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Next tool is the observation of the development of cancers in people. Work on the location of cancers and where they spread was mainly carried out in the nineteenth and early twentieth centuries and this process of careful description of what happens to patients, allied to very detailed descriptions of the behaviour of tumours, can still contribute useful knowledge. There remains a role for the doctor or group of doctors who keep meticulous records of the findings with large numbers of patients and the outcome for each and every one of them. This kind of clinical science is important but probably has now contributed most of what it can to our knowledge of cancer.

The third kind of method which helps us understand cancer is the study of the development of cancers in communities and of the links between the cancers seen in communities and other features of life in those communities, This is the science of epidemiology and it has, in many ways, been the most revealing of all of the sciences in the study of cancer in chit century (although many scientists practising in the laboratory might not share this view). In fact, epidemiology and experimental science and clinical observation are all complementary and, together, can tell us much about the different causes of cancer.

The study of the development of cancers in populations is best illustrated by the link between lung cancer and smoking. This topic merits a chapter in its own right, which will follow later, but the essence of the observations allows us to illustrate how epidemiology can work. As smoking increased in communities in Western Europe and North America so did lung cancer. Within those communities, it seemed to be mainly people who smoked who got lung cancer. Different groups within the society who had different exposure to cigarette smoking had different rates of lung cancer and when particular groups, for instance doctors, reduced their smoking, lo and behold, they got less lung cancer. This is a simple statement of a very complicated story and the net result has been to reveal the single most important known cause of human cancer, cigarette smoke. All of these observations were made by studying the patterns of cancer within communities, although they went extended by experiments in which the important elements of cigarette smoke, particularly ear, were mixed with cells and were shown to be capable of causing cancerous changes. The link between cigarette smoking and lung cancer remains the strongest clearest and most important link in our entire knowledge of cancer, and the one that presents the greatest potential for winning the war against cancer, at least on that front. In other areas, the links between cancer and lifestyle are much less clear, but they may turn out to be even more important; they certainly require very careful study.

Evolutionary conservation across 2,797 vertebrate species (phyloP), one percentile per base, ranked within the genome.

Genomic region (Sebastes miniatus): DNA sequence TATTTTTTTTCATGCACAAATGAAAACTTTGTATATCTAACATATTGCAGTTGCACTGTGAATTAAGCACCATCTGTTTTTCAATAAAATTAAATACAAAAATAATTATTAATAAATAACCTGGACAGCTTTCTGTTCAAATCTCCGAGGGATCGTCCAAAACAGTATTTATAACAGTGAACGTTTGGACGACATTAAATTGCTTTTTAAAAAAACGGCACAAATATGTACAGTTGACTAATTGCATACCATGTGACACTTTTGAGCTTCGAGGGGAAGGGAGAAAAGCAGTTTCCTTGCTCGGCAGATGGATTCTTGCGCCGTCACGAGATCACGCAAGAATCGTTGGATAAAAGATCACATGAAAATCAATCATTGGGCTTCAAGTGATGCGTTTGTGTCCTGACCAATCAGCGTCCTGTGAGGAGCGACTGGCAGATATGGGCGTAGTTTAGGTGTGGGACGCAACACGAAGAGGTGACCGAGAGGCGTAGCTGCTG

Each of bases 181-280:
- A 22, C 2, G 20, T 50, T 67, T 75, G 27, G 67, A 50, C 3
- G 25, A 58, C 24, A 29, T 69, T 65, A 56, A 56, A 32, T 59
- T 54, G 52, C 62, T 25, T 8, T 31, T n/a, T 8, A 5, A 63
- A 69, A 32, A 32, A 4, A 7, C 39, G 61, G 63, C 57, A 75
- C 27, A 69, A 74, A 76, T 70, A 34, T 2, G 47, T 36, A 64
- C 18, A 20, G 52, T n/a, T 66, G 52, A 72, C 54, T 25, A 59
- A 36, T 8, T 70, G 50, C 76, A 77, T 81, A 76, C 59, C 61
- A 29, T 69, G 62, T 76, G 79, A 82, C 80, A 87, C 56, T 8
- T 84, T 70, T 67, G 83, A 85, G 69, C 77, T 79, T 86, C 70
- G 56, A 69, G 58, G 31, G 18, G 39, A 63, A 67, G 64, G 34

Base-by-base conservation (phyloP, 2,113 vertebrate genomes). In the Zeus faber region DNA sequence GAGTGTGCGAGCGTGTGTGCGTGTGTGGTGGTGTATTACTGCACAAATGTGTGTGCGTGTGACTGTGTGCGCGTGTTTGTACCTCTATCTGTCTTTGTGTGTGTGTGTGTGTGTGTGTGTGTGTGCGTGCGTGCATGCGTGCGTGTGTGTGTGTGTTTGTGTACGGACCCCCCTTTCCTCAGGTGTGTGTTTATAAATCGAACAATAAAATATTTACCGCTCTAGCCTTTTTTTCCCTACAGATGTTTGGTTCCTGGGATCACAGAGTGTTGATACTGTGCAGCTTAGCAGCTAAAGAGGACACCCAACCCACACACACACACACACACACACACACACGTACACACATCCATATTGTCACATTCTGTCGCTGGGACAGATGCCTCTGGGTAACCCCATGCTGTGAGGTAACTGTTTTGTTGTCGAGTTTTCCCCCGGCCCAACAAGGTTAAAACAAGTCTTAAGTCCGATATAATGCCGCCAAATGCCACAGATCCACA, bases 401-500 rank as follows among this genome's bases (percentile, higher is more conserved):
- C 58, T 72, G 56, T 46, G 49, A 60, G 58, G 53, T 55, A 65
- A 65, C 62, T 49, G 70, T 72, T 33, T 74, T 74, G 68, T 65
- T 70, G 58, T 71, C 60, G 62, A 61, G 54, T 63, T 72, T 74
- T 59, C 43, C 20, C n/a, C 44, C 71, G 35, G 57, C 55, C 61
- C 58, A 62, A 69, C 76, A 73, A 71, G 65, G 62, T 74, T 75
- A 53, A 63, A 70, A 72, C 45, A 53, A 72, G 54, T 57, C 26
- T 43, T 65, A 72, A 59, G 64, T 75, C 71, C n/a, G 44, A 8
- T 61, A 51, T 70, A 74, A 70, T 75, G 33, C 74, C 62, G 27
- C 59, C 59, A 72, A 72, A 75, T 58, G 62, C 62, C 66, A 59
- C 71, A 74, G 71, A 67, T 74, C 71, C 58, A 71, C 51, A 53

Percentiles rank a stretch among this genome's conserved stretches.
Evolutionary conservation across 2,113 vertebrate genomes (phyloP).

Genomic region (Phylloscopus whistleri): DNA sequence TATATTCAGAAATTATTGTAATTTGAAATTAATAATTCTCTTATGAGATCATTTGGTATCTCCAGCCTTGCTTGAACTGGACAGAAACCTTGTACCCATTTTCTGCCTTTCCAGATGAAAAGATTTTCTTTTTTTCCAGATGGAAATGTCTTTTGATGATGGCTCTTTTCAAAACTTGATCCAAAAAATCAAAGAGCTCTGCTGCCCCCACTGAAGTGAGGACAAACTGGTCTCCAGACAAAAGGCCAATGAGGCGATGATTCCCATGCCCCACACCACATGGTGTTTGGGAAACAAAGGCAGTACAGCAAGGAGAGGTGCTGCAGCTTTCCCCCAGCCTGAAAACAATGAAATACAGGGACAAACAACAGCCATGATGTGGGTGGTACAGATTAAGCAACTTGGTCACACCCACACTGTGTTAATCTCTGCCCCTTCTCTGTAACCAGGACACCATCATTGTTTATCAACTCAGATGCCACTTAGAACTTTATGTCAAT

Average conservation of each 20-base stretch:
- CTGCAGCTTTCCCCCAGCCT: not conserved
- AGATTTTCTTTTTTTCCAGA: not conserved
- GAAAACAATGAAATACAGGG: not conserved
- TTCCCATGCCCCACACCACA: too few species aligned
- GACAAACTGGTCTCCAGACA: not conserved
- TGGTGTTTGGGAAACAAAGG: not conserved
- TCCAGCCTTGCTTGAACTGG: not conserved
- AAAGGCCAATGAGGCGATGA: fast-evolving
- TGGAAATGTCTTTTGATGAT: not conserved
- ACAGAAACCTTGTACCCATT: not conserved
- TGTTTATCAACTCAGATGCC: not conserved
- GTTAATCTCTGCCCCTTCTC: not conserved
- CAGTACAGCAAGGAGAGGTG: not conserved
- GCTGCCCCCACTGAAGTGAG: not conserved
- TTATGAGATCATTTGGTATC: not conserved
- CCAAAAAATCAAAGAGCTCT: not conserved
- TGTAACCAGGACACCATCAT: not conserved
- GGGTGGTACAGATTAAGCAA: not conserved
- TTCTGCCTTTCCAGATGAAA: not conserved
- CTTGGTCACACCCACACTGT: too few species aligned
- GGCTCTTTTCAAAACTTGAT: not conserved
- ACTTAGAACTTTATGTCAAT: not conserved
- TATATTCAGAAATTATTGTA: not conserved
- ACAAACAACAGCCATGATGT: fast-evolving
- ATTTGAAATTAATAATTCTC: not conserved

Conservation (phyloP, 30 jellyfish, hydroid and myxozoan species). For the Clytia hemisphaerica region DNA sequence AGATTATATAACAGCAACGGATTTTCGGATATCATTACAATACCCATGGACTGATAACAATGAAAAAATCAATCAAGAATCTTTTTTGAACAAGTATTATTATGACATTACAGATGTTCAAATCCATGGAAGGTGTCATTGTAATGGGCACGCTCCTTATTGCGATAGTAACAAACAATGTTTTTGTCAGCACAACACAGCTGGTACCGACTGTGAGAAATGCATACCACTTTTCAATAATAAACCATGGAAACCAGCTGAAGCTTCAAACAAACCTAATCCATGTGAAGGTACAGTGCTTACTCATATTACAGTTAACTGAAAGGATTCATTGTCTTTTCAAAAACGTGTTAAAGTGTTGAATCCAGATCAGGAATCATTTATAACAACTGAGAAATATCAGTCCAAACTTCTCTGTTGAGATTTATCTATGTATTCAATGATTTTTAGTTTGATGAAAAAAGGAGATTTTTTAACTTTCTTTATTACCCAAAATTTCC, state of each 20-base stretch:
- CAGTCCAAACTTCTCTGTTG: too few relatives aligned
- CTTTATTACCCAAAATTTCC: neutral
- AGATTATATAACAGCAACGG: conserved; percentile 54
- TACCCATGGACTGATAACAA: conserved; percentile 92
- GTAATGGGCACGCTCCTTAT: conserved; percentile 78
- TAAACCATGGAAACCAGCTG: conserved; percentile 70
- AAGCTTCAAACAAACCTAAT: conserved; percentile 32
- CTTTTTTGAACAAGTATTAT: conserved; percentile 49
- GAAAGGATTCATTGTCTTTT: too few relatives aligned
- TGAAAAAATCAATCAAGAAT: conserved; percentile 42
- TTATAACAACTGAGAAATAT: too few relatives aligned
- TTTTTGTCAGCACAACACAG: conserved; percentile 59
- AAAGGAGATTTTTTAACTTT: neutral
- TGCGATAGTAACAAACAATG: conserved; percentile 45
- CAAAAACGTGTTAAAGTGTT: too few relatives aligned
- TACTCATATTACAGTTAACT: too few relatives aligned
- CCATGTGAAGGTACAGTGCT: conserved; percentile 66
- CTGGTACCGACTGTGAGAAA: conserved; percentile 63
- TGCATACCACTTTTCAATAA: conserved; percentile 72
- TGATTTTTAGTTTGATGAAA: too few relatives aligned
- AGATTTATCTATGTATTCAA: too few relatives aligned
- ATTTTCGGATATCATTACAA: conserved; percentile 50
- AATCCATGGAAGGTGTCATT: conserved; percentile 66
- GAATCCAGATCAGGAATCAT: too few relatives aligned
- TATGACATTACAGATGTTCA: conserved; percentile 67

In this chapter we are going to explain how a researcher can work on these problems, how certain of the observations he makes may be very compelling and also what the pitfalls and uncertainties may be. This will provide the basis for discussing each of the important potential causes of cancer, one by one, in ensuing chapters. The values and the limitations of epidemiology are an extremely complex topic and are frequently only well understood by people who are deeply immersed in the subject professionally. Misunderstandings about the strengths and weaknesses of this science have generated considerable confusion among the general public and also among healthcare professionals, and it is worth spending some time looking at how the suggestions of epidemiology are studied and evaluated, how they become more certain and how they may well remain unproven despite many years of careful work.